Reflections on earthquake impact

Guest Editorial

Reflections on  earthquake impactBy DR. DAVID OSTASH, SSUSD Superintendent

Sometimes things happen in life that feel as though they happen “to us.” At first, that is exactly the way we felt in Sierra Sands Unified School District in the immediate aftermath of the July 4 and 5 earthquakes, magnitudes 6.4 and 7.1, in Ridgecrest and the surrounding area. With a resilient mindset, starting with our board of trustees, we determined to navigate our situation so that we could see the earthquakes as happening “for us.” Recognizing that no one in the school district suffered physical injuries, we quickly turned our attention to being sure our students’ and our employees’ emotional needs were supported. Next we partnered with our local civic leadership, county partners and state/federal agencies to be sure that all available resources for earthquake mitigation would be identified.

There were many challenges to overcome:

• Two of our elementary schools were significantly damaged, rendering them unusable.

• Thousands of aftershocks would roll in and out of the valley, causing nerves to fray further than what had been caused by the two big initial temblors.

• Some of our students and employees lost their homes, and their lives were shaken into disarray.

• District leadership found itself caught in a tenuous balance between focusing on the repair work at hand and pausing to take time to meaningfully include and communicate with stakeholders.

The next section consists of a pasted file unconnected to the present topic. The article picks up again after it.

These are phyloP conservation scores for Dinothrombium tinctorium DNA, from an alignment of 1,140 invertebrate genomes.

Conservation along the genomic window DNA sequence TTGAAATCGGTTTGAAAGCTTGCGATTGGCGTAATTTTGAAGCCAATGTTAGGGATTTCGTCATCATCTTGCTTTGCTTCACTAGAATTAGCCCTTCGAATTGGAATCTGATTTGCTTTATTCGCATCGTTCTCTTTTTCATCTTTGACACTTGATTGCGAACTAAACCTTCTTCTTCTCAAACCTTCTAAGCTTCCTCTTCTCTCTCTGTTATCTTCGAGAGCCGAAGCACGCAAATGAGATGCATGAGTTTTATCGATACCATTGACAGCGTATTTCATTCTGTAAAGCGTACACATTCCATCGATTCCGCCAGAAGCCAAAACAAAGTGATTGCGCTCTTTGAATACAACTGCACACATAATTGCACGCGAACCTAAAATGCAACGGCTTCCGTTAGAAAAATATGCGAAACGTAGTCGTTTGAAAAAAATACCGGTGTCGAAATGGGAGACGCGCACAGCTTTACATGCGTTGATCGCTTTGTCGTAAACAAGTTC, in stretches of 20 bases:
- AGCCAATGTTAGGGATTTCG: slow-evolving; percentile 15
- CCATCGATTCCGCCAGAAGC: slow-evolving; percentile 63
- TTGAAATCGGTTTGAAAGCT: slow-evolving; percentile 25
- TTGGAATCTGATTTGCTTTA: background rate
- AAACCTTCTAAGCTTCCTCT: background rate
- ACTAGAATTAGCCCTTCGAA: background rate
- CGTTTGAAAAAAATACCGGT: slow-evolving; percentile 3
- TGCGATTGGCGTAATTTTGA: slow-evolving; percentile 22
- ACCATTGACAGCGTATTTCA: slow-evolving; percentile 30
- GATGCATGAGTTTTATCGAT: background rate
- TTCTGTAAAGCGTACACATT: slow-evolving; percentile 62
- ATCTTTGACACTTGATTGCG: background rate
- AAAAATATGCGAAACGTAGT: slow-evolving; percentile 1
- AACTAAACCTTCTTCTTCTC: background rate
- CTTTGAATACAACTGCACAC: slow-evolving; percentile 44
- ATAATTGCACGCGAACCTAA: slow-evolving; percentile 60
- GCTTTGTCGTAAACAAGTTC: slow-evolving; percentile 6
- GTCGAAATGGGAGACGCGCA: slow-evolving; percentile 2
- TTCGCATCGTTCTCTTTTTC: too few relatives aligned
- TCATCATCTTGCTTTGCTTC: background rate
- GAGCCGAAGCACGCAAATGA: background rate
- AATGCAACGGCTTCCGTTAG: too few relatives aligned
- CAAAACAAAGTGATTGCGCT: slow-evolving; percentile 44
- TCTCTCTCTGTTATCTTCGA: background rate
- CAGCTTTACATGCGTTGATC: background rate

• News media from Los Angeles and Bakersfield descended on us, thrusting our leadership into an unfamiliar and distracting spotlight.

Much work was done between July 4 and Aug. 19 (the day on which we opened the two damaged elementary schools, one week after the other schools opened). Through the intentional efforts of hundreds of professionals in our district, city, county and state and federal agencies, we built a coalition of truly caring people who were totally committed to the full restoration of our schools and buildings.

Most importantly, our focus throughout the restoration process was, and continues to be, our people. Counselors and therapists were available in the summer to meet with students who felt rattled by the quakes; in the first few weeks of school we conducted safety drills and engendered a true sense of safety and well being; and we continue to support one another as we settle back to “normal.” Getting doors open and students in their seats was just the first step; we had to make sure our families and employees felt safe enough to learn once we got there.

What has resulted after intentional effort and support is — those earthquakes did not happen to us — they happened for us. The necessary repairs and emotional support reinvigorated spaces and confidence, which will allow students and staff to thrive for decades to come.

Story First Published: 2019-10-11